The five best cities for careers in accounting and finance
Read the article
We’ve previously looked at how accountants can use their strategic and technical expertise to go on to develop careers as highly successful entrepreneurs.
This week, we’re talking about just how useful accountancy knowledge can be to any entrepreneur. In fact, it can be crucial for founders in the early days of a business, who are still trying to establish a framework for the survival and growth of their enterprise.
No matter the business, most founders - particularly in the early days of their company - are focused on attracting and retaining those all-important clients and customers.
And it’s not just the sales and customer management - at a company’s early stages, the founder can end up doing a lot of the work to deliver the finished product to clients too, particularly in knowledge or skills based industries.
In the meantime, who’s balancing the books and managing the business’s finances? Without a full-time accountant on staff, it can be hard to do anything more than just the bare minimum in terms of financial analysis.
A financially literate business owner is more likely to be fully in control of their business. Gaining an understanding of what balance sheets and profit and loss statements mean provides a clear view of the financial state of your enterprise and subsequently facilitates smarter business decisions.
As a small business owner you don’t have to run all of the financial side of things, but gaining a degree of financial acumen means that you will be able to manage some of the business’s finances, and in the process give yourself the best chance of building a business that can thrive.
Engaging with the basics of accountancy can prepare you for a number of the challenges that you will inevitably encounter on your journey.
All entrepreneurs need adequate financing to launch and subsequently grow their businesses. Access to loans or credit lines is a key factor in the process of expansion for small enterprises.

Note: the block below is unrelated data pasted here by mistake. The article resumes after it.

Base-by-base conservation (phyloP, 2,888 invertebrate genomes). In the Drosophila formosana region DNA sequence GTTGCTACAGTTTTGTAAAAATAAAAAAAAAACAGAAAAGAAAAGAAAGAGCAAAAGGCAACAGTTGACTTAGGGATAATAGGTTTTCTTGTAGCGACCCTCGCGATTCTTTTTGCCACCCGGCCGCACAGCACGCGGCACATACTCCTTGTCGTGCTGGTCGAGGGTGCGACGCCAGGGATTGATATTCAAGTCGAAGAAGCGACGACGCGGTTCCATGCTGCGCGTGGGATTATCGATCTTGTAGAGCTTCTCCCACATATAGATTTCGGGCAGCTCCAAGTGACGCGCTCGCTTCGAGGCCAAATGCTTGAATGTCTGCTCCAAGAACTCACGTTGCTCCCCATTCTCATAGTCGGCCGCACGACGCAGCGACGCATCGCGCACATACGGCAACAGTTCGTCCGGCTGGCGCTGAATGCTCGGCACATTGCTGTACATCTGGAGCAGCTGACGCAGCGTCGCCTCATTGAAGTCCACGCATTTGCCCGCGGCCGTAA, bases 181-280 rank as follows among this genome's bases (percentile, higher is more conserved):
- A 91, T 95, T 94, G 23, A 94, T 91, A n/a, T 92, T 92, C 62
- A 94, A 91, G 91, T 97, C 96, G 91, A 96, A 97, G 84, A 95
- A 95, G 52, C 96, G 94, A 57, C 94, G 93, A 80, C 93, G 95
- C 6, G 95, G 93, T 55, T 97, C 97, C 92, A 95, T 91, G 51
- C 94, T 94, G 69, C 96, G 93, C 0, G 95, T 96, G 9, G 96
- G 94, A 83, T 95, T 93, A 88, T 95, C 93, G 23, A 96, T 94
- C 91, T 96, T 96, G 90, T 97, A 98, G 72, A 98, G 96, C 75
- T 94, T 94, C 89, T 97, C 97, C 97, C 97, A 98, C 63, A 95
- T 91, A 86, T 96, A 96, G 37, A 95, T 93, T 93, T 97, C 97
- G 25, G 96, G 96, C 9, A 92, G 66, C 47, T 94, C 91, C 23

When the time comes to talk to private equity firms, banks or investors - all of whom could potentially become stakeholders in a growing business - the ability to be able to talk the talk (financially speaking) will undoubtedly prove to be invaluable.
Understanding the fundamentals of the financial tools that enable businesses to operate successfully helps entrepreneurs not only with formulating their overall strategy and balancing long-term investment with quarterly budgetary decisions, but also with staying on top of nitty-gritty details like customers who haven’t paid up, suppliers who have billed too much, or numbers that used to be black starting to slip into the red.
Every year, thousands of entrepreneurs set up and establish small businesses. The real challenge facing these entrepreneurs is to subsequently gain scale. All small businesses need to grow profitably in order to succeed. The ability to scale a business in a profitable and sustainable way requires financial literacy.
Financial literacy enables entrepreneurs to take responsibility for every dollar, euro or pound, and to maintain a sharp focus on costs and the simple measures of cash flow, all of which are critical in maximizing a small business’s chance of survival.
This knowledge will also make you better able to deal with the professionals whose job it is to assure the integrity of your business’s accounts, and consequently save both time and money.